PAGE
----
Researchers work to create, test meaningful curriculum for Head Start children
Playing with a toy duck's truck stuck in muck, while making obvious to preschool age children the similarity of sounds involved in such an avian accident, can improve future literacy skills, says a Brigham Young University study.
Barbara Culatta, professor of audiology and speech and language pathology and co-lead researcher on the study, says involving children in varied wordplay games that feature rhymes is a good way to prepare them for kindergarten reading activities.
"Recognizing initial sounds, blending them and rhyming words are skills that children need to develop on their way to becoming literate," says Culatta. "And children love it they have fun manipulating words, and they learn in the process."
Published in the May 9 issue of the "American Journal of Speech-Language Pathology," the study shows that one group of children exposed to a rhyme-heavy curriculum faired better at rhyme tests than a second group that focused instead on exercises that taught letter generation skills. After the second group of children later experienced the rhyming curriculum, they performed comparably with the first group on the rhyme tests. The journal article reports the findings of the first of a four-year project now in its final year.
Funded by a $450,000 grant from the Department of Education, Culatta and researchers from the University of Rhode Island observed 31 children from two Head Start classrooms in Rhode Island to develop the base for a program that may one day be used to help underprivileged children prepare for grade-school literacy efforts. The Head Start program seeks to increase the school readiness of children in low-income families.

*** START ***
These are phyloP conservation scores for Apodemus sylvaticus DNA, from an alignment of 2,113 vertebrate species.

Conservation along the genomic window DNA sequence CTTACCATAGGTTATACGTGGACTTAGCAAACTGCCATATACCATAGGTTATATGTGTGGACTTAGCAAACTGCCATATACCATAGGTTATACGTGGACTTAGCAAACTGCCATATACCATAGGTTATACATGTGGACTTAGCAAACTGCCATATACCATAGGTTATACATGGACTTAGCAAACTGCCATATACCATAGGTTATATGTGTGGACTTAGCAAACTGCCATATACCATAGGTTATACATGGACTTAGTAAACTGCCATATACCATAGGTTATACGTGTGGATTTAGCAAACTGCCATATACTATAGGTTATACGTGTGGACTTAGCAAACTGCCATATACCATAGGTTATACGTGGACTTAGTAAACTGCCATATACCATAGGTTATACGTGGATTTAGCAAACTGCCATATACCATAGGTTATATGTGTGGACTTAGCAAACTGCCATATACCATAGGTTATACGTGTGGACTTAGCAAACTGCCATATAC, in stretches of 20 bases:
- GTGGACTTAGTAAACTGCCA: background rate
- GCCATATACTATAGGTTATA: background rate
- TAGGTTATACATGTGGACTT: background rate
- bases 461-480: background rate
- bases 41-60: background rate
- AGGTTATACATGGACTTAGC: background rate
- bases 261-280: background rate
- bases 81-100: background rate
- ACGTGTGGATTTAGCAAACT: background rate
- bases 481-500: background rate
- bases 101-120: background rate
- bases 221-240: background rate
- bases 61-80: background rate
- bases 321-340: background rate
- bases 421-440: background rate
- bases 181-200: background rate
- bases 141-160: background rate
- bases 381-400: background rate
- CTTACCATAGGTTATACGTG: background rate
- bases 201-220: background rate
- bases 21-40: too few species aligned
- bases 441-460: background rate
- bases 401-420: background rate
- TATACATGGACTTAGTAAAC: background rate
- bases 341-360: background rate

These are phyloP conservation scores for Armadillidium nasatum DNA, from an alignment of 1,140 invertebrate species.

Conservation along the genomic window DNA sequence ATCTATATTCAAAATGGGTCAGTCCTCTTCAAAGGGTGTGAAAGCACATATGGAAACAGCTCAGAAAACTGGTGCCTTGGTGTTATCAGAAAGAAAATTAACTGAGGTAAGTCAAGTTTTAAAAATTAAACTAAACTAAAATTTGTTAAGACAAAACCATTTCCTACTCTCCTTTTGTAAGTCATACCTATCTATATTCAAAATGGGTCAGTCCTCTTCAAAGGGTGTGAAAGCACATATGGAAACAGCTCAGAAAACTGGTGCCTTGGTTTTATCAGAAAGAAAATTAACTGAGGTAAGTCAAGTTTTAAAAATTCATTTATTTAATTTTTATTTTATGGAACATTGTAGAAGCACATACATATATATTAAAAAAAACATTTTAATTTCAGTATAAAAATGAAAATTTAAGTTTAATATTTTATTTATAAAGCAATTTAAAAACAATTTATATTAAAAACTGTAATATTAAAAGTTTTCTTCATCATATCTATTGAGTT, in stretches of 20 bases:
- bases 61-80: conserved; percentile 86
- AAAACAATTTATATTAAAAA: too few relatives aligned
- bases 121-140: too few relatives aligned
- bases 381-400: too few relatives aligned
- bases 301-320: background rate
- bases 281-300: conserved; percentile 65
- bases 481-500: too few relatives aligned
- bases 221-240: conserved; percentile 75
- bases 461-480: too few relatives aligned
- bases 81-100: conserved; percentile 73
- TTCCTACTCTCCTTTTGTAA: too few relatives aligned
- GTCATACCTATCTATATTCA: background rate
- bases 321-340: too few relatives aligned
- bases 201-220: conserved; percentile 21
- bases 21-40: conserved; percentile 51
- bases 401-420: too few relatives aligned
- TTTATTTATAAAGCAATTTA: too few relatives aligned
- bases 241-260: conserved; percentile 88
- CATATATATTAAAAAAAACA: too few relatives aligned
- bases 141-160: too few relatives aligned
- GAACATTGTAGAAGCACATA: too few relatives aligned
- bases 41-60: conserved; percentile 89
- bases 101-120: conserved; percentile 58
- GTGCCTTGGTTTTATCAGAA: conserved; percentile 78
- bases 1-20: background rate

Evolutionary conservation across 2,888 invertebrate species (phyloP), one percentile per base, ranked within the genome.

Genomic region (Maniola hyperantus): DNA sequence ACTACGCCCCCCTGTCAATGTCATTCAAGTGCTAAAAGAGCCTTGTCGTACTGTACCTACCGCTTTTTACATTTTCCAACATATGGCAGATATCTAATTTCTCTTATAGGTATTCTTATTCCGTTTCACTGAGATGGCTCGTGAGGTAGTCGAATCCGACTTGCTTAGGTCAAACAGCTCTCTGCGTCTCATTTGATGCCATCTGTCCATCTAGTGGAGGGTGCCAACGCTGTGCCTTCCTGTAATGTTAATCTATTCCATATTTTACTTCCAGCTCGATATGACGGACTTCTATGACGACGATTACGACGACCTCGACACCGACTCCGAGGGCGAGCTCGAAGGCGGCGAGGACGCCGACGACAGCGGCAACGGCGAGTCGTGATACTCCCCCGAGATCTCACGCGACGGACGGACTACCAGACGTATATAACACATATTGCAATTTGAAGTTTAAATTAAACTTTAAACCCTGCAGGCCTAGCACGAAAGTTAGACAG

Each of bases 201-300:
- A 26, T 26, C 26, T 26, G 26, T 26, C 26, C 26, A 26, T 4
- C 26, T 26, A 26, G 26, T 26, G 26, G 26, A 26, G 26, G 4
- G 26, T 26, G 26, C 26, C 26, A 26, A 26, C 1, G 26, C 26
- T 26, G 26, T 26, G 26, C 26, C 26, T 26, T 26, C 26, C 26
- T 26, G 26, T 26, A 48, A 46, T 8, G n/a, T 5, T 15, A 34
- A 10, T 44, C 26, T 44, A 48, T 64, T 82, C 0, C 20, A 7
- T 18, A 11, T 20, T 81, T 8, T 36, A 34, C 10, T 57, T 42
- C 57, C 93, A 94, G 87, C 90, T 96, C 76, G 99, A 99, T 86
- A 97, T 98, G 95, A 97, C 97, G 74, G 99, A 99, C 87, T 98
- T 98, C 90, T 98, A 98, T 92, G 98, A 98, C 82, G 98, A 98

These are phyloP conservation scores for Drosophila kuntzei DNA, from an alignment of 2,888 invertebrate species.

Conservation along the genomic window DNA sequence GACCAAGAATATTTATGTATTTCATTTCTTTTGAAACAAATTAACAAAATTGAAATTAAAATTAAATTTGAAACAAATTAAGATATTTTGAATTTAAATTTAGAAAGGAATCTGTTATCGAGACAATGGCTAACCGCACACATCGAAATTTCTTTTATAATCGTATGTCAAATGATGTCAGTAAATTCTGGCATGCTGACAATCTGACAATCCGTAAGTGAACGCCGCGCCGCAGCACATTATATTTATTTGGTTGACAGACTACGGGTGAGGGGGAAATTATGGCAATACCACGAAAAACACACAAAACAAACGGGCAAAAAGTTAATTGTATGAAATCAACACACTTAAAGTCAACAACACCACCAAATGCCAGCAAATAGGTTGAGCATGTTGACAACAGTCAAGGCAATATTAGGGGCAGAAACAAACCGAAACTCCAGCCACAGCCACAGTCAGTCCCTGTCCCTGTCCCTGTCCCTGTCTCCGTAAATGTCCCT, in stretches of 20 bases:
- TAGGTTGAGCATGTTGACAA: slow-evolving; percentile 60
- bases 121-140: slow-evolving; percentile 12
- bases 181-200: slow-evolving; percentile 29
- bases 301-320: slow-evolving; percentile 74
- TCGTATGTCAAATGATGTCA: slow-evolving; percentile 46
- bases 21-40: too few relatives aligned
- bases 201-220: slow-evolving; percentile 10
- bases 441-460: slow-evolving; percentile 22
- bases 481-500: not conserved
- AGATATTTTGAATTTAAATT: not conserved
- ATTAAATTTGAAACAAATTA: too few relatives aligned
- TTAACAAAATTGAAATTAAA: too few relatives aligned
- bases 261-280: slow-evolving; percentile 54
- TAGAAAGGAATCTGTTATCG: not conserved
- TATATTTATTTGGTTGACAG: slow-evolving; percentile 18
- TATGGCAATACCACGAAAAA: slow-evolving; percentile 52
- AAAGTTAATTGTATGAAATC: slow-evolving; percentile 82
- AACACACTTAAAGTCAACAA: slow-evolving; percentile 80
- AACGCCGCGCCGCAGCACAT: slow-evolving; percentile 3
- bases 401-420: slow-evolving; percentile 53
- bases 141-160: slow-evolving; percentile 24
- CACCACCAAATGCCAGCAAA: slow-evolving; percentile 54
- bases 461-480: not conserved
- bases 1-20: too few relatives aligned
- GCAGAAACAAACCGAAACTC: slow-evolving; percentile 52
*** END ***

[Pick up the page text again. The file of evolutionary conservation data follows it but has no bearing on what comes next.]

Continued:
"Given concerns for low-literacy achievement among this group of children, the federal government has mandated that Head Start place more effort on early literacy. But the program has no curriculum in place to do that," says Culatta. "So there are teachers out there who are unclear about how to properly explain these abstract ideas in an effective way."
To fill the void, Culatta and her team developed and implemented hundreds of activities that exposed children to rhyme pairs as they interacted in both structured and informal classroom situations. For example, in one scripted activity a teacher led children as they hid toy cats under hats and mats, pretended not to see them and then accidentally sat on the hats to make the hats and cats flat. Follow-up questions and instructions were then used to emphasize the rhymes involved in the activity.
Dana Kovarsky, associate professor in the Department of Communicative Disorders at the University of Rhode Island and co-lead author on the paper, says the design and implementation of the study's instructional approach can be replicated in many settings.
"We hope these resources can be used by speech-language pathologists, teachers, aides, college students in training and others who may find themselves working within classrooms to help those who are not only culturally and linguistically diverse but also who may have special needs," says Kovarsky.
Plans are underway to produce a book that compiles all that the researchers have developed and learned as they've implemented the program.
Debra Jervay-Pendergrass, a speech-language pathologist with the Montgomery County Public Schools Head Start Program in Maryland and an adjunct professor in the Department of Communication Disorders at Howard University, says the researchers' program is developmentally appropriate and innovative.
"Implemented in Head Start classrooms with children from varying backgrounds and language levels, this intervention is an invaluable approach to enhance early literacy skills, create active participation in early language and literacy instruction, engage children in meaningful interactions, encourage the production of specific language targets and foster positive attitudes towards literacy in young children," says Jervay-Pendergrass.
Although the study focused on children from low-income families, Culatta says children everywhere could benefit from highly interactive activities that teach rhyme skills. To help their children gain these skills, parents can point out rhymes in books as they read together or create rhyming activities that use simple everyday props.
"You can take an empty potato chip bag and teach them rhyming words like chip and dip, tip and flip," says Culatta. "The more home-literacy experiences that children get, the better prepared they are for literacy success."